In the French text (La Dernière classe on Wikisource), we find the same type of construction:
Alors d'une chose à l'autre, M. Hamel se mit à nous parler de la langue française, …
What is missing here is a verb, as in "moving from one thing to the next". Ellipsis is a poetic device that can be used when leaving out a word does not impede understanding of the text, but it is hard to argue that leaving out the verb is done here for poetic effect.
What we see here is an elliptical construction, which SIL's Glossary of Linguistic Terms defines as follows:
An elliptical construction is a construction that lacks an element that is recoverable or inferable from the context.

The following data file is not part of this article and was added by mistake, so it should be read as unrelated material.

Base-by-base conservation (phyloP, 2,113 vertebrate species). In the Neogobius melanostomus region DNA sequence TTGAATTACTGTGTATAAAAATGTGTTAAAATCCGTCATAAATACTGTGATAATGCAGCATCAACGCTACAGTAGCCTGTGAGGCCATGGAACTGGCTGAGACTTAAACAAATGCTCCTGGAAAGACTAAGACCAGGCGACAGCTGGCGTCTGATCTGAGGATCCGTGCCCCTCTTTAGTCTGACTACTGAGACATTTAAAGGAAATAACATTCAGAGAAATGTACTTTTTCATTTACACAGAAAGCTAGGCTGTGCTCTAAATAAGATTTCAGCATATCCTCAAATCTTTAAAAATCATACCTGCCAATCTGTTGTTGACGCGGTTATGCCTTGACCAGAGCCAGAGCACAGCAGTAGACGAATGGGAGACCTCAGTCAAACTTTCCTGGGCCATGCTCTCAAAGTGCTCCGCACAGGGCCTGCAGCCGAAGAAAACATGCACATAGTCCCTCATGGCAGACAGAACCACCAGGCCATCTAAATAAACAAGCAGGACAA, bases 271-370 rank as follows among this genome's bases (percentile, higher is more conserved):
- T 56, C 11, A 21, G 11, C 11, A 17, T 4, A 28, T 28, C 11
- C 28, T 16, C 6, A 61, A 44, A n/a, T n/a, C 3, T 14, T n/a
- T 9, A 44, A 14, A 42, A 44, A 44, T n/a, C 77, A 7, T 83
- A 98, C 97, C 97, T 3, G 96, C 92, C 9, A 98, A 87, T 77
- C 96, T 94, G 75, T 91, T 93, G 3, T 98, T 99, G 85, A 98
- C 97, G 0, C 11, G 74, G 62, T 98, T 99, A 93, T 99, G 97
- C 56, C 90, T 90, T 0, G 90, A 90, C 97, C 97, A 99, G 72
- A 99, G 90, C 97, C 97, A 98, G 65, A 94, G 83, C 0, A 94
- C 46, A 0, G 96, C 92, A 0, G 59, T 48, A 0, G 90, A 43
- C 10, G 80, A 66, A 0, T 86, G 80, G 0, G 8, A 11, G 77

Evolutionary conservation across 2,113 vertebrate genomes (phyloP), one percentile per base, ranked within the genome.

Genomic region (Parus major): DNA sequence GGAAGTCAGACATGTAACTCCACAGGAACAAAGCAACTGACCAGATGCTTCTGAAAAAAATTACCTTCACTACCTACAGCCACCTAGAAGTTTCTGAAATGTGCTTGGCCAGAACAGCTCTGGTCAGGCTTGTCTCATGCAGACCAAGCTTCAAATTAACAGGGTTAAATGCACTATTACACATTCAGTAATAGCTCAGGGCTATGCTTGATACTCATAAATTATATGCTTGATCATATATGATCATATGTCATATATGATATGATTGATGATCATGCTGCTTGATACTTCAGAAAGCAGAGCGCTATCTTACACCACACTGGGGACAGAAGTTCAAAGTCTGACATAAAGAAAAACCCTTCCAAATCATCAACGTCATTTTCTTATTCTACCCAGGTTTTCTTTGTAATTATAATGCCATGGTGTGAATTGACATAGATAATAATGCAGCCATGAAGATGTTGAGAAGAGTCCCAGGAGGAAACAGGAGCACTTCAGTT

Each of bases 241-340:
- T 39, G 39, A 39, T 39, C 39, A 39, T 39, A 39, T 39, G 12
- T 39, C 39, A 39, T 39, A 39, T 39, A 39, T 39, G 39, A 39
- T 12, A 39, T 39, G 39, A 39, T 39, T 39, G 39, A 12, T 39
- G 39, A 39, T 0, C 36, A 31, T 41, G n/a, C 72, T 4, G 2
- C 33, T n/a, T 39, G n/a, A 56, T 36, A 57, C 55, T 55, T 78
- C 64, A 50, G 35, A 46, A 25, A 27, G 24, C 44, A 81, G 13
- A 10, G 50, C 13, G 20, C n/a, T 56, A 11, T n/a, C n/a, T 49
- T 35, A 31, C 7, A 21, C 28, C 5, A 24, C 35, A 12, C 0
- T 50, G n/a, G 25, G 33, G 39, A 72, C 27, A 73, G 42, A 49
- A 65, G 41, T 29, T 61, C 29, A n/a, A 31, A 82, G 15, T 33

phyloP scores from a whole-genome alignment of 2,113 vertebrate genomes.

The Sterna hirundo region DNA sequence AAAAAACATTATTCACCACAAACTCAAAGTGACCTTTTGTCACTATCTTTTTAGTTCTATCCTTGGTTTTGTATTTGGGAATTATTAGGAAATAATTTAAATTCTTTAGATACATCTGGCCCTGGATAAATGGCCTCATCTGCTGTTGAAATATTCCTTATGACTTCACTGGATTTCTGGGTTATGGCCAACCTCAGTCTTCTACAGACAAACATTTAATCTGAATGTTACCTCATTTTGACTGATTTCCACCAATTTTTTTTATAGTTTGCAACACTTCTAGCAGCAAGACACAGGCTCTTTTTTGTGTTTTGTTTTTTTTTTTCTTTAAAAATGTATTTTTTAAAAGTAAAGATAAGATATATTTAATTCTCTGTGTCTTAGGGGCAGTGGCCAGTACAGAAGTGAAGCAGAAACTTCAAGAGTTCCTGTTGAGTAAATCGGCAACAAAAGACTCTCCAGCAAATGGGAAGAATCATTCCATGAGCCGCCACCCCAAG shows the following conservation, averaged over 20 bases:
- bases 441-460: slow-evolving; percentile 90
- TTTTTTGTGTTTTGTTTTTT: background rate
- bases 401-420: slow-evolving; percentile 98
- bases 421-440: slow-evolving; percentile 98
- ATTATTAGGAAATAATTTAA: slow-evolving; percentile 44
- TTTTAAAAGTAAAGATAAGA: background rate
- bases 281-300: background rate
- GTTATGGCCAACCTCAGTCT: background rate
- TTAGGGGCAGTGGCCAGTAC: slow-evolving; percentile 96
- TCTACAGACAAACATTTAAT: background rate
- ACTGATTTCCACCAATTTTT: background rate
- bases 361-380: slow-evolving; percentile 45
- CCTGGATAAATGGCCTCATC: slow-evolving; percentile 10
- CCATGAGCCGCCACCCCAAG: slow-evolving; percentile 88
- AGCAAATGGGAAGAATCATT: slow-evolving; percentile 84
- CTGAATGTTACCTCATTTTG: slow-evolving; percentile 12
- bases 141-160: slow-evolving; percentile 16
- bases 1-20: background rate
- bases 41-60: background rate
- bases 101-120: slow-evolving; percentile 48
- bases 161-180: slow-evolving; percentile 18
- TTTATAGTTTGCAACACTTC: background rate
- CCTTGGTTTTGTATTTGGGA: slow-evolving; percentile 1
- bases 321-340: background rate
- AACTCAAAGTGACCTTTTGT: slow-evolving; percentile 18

In the phrase "from one thing to another", we can easily infer a verb such as "move" but the phrase is still understandable without it. This is a normal linguistic phenomenon rather than a literary device.
Response to one of Karthik's comments: there is no example of metaphor, personification, allusion or hyperbole in this phrase. Mr. Hamel's description of the French language as "the most beautiful language in the world — the clearest, the most logical" is an example of excessive praise. And as verbose pointed out in a comment, "they hold fast to their language it is as if they had the key to their prison" is a metaphor.